New Life for Machine Safety Standard

Wednesday, April 27, 2011 @ 08:04 PM gHale

By Nicholas Sheble
“The standard is vague and needs updating,” Andras Szende, an expert in the fields of industrial machinery and functional safety and technical manager at TUV Rheinland of North America referring to EN954-1, said during a webcast Wednesday.

EN954-1 expires at the end of this year. EN ISO 13849-1, “Safety of Machinery – Safety Related Parts of Control Systems” will replace the control categories of this standard with categories/performance levels.

European safety standard for Industrial Machinery (i.e. EN 60204-1, EN ISO 12100 and others) now references EN ISO 13849-1 as standard.

This new method of evaluating the functional safety of equipment considers not only qualitative but also quantitative approaches to evaluate safety circuits.

Evaluation for each feature: Electrical, mechanical, hydraulic, or any other nature needs to be compliant throughout the circuit considering all the life stages of the machinery.

Automation technology company, Pilz said there are several reasons for revising EN 954-1: The standard doesn’t contain adequate requirements for programmable electronic systems; the relationship between risk level and category was not always plausible; there is a general feeling that probabilistic considerations ought to be included along with the safety aspects.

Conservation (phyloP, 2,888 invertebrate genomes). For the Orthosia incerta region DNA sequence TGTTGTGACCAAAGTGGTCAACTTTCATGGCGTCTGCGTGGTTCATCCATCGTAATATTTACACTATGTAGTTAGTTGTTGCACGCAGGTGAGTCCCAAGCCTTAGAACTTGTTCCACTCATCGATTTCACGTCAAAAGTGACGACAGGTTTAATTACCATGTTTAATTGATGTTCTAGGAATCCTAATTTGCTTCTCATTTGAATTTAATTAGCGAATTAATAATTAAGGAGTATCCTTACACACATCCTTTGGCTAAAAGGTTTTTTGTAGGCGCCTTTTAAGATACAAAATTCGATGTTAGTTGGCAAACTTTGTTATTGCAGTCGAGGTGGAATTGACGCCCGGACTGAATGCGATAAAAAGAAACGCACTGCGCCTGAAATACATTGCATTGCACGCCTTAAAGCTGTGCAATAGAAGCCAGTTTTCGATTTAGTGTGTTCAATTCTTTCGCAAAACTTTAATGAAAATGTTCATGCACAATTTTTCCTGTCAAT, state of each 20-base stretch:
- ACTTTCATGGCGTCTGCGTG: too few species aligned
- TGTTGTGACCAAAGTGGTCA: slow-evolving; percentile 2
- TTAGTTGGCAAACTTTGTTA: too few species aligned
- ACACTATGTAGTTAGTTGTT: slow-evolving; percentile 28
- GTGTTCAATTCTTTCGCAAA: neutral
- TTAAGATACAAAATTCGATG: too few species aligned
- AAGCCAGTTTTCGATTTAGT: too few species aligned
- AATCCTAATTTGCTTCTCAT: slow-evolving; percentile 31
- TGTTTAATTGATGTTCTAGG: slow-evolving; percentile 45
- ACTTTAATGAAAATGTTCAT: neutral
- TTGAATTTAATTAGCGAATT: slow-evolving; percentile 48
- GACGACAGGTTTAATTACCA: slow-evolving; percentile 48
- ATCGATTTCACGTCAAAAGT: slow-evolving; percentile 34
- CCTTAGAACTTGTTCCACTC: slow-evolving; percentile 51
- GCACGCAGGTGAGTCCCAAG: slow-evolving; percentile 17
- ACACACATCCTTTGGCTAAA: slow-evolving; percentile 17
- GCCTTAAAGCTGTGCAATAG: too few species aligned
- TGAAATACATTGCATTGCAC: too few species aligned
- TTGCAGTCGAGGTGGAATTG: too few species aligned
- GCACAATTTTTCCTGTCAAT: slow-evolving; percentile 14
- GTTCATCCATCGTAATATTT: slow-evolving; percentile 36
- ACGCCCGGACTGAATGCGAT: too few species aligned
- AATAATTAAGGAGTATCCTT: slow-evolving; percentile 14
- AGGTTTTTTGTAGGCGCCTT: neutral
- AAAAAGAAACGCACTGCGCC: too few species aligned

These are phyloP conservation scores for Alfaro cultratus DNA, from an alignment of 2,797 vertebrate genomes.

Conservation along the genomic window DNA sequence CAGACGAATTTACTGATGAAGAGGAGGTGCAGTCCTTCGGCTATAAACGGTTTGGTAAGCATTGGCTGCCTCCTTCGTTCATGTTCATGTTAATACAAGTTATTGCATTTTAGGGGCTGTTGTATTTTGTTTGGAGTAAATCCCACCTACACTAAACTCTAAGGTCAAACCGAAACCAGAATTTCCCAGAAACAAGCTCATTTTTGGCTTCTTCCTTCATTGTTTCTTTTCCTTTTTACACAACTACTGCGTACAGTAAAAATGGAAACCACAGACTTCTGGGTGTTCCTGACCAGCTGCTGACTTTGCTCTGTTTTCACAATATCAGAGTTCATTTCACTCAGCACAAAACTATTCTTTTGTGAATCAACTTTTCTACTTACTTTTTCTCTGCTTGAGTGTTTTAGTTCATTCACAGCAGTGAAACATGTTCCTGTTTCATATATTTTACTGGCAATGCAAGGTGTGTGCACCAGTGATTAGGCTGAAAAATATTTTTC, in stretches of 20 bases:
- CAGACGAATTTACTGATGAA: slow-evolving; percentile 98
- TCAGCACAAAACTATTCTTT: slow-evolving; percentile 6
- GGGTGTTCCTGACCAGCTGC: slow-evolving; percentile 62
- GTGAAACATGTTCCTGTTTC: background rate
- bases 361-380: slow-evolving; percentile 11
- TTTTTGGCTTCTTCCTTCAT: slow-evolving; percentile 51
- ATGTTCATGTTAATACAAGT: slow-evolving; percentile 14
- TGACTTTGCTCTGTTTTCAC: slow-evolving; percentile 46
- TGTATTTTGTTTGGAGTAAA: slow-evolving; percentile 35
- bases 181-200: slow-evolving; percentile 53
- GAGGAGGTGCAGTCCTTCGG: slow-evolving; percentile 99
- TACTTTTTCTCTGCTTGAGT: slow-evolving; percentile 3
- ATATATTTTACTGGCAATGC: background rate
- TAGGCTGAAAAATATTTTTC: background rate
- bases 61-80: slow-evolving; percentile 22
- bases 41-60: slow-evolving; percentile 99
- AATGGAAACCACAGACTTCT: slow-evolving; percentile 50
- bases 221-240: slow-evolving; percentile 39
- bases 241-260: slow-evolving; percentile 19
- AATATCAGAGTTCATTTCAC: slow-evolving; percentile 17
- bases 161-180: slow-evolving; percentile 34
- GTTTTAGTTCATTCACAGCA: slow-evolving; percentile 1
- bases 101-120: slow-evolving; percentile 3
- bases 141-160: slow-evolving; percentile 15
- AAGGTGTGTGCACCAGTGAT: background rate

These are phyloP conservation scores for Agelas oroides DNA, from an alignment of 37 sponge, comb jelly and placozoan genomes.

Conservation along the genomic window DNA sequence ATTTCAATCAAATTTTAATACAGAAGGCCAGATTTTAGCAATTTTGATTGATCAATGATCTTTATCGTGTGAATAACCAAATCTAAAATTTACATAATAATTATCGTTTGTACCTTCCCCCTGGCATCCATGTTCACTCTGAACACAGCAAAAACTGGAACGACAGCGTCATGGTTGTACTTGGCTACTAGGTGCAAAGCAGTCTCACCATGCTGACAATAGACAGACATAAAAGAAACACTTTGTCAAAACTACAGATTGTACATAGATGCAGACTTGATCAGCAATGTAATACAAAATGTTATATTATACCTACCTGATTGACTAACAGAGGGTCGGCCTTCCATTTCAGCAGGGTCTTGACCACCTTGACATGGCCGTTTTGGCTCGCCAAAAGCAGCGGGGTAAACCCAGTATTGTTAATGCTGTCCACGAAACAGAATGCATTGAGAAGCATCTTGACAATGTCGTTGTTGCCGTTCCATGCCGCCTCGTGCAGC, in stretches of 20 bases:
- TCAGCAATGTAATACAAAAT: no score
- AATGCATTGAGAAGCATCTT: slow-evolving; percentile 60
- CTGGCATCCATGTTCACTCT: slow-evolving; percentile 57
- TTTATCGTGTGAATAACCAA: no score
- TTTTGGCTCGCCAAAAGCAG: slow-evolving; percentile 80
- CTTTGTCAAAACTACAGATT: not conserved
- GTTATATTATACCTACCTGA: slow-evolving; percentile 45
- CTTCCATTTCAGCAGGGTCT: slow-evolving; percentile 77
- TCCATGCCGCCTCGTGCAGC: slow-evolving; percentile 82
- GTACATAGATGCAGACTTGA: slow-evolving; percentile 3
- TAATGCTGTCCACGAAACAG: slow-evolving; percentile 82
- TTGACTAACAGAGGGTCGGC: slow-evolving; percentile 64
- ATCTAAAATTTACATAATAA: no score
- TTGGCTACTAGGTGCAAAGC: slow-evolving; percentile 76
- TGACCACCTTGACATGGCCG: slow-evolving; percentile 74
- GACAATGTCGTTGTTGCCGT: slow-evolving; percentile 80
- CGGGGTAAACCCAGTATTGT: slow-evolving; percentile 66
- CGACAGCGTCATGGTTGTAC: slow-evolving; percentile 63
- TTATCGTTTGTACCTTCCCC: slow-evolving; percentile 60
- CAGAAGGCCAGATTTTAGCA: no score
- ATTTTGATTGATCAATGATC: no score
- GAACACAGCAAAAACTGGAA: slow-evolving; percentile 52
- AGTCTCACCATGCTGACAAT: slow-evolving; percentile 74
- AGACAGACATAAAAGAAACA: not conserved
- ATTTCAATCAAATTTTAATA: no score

EN 954-1 has described the design of safety-related control circuits in the machinery safety sector since 1996.

EN ISO 13849-1 is the main standard for the design of safety-related control systems in the “machinery safety” sector. The European version of EN ISO 13849-1 (now in its 2008 version) kicked off in 2006.

EN ISO 13849-1 appears in the Official Journal of the EU as a harmonized standard under the Machinery Directive.

Officials speaking during the Siemens/TUV Rheinland webinar talked about the benefits for the user:
• There is a new approach for safety circuits, categories and definitions
• Risk assessment and safety circuits need to work together
• Basic requirements for programmable features
• Why it is a system requirement and not just a component specification to guarantee safety

Nicholas Sheble ( is an engineering writer and industry analyst.

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